Sam Morris / 2006 file photo
Monday, March 23, 2009 | 4:06 p.m.
- Pimps, Metro’s coming for you (3-20-2009)
- Legislature will pass on legalizing prostitution in Las Vegas (2-12-2009)
- Mayor keeps prostitution legalization debate going (1-23-2009)
- Under consideration: Tax brothels, consider legalizing prostitution in Las Vegas (1-22-2009)
- Brothel industry says ‘tax us;’ state says thanks, but no thanks (12-21-2008)
- Not even prostitution is immune to economics of supply, demand (12-14-2008)
- Letters of sorrow and need (12-7-2008)
CARSON CITY – Sen. Bob Coffin, D-Las Vegas, proposed a tax on prostitution today that he says could raise $2 million a year for the state.
Patrons of prostitutes — both legal and illegal — would pay an extra $5 tax per session under the bill, which Coffin said was his idea alone.
In the runup to the legislative session, a lobbyist for the state’s legal brothels volunteered to be taxed, an effort that some said would guarantee their continued survival. Assembly Speaker Barbara Buckley turned down the industry, effectively killing the effort.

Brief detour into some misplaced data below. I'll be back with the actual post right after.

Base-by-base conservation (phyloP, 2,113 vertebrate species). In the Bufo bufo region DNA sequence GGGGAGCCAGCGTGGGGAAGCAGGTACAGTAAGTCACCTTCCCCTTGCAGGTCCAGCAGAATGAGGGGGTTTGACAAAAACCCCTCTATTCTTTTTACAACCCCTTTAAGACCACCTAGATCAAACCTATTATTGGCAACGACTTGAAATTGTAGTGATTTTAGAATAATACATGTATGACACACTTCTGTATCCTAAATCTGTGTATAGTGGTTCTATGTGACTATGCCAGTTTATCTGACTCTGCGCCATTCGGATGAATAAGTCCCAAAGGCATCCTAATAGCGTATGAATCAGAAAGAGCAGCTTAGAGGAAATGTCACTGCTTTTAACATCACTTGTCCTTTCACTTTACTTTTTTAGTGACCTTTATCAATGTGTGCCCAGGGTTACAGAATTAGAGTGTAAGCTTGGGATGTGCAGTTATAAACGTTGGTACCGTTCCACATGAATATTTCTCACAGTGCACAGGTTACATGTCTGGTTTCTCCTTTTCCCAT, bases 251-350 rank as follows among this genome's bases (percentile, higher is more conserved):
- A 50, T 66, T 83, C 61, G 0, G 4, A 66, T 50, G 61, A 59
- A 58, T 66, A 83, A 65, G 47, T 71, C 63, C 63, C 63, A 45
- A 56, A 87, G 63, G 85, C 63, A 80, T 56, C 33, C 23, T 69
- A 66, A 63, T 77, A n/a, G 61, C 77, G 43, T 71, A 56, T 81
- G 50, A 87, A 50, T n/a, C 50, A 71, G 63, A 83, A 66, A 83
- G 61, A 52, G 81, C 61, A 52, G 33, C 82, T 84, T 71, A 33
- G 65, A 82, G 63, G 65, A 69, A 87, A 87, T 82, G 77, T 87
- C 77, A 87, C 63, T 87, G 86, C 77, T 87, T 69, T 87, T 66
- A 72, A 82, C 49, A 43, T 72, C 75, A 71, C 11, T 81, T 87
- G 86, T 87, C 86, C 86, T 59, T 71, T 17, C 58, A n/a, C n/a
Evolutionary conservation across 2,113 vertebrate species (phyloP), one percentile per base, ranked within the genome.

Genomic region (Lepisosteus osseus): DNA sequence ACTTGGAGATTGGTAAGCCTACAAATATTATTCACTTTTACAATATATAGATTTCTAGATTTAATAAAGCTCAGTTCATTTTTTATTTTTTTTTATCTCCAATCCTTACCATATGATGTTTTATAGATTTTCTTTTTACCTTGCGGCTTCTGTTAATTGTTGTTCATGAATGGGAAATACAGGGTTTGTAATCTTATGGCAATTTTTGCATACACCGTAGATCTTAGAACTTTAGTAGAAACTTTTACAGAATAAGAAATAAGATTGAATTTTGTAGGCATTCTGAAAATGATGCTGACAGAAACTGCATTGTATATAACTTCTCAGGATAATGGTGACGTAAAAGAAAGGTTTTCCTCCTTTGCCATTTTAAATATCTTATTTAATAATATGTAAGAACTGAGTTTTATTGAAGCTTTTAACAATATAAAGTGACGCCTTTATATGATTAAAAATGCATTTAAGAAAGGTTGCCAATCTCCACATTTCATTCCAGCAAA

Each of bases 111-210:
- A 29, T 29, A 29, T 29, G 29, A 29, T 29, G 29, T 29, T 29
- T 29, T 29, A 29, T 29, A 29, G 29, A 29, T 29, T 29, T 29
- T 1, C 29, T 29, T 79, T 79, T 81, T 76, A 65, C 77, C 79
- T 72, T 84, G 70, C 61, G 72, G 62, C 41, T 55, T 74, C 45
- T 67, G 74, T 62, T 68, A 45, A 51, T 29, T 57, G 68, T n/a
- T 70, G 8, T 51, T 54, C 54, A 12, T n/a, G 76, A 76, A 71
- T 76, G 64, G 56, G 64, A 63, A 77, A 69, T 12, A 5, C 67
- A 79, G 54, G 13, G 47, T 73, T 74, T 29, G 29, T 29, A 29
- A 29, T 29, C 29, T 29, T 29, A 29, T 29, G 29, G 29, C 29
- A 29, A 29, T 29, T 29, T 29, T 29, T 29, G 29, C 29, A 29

“I think we will support it,” George Flint, a spokesman for the state’s brothel industry, said of Coffin’s bill.
There are eight “major” brothels in the rural counties, where they are legal, and 17 smaller houses of prostitution, said Flint. The minimum charges range from $100 to $200.
Coffin said he had considered applying the state’s live entertainment tax to prostitution, but encountered some constitutional questions.
Information received by the state Department of Taxation in collecting the proposed tax would be confidential, he said. The department could publish how much it took in, so long as it didn’t identify an individual business.
Part of the receipts would be used to finance an “ombudsman for sex workers” who would help prostitutes who have complaints or want to leave prostitution and enter another profession.
Asked how the state could collect the tax from the independent street walkers, Coffin said that the business tax, when first imposed, wasn’t collected from all of those who were required to pay it.
As a new tax, the bill would require a two-thirds vote for passage.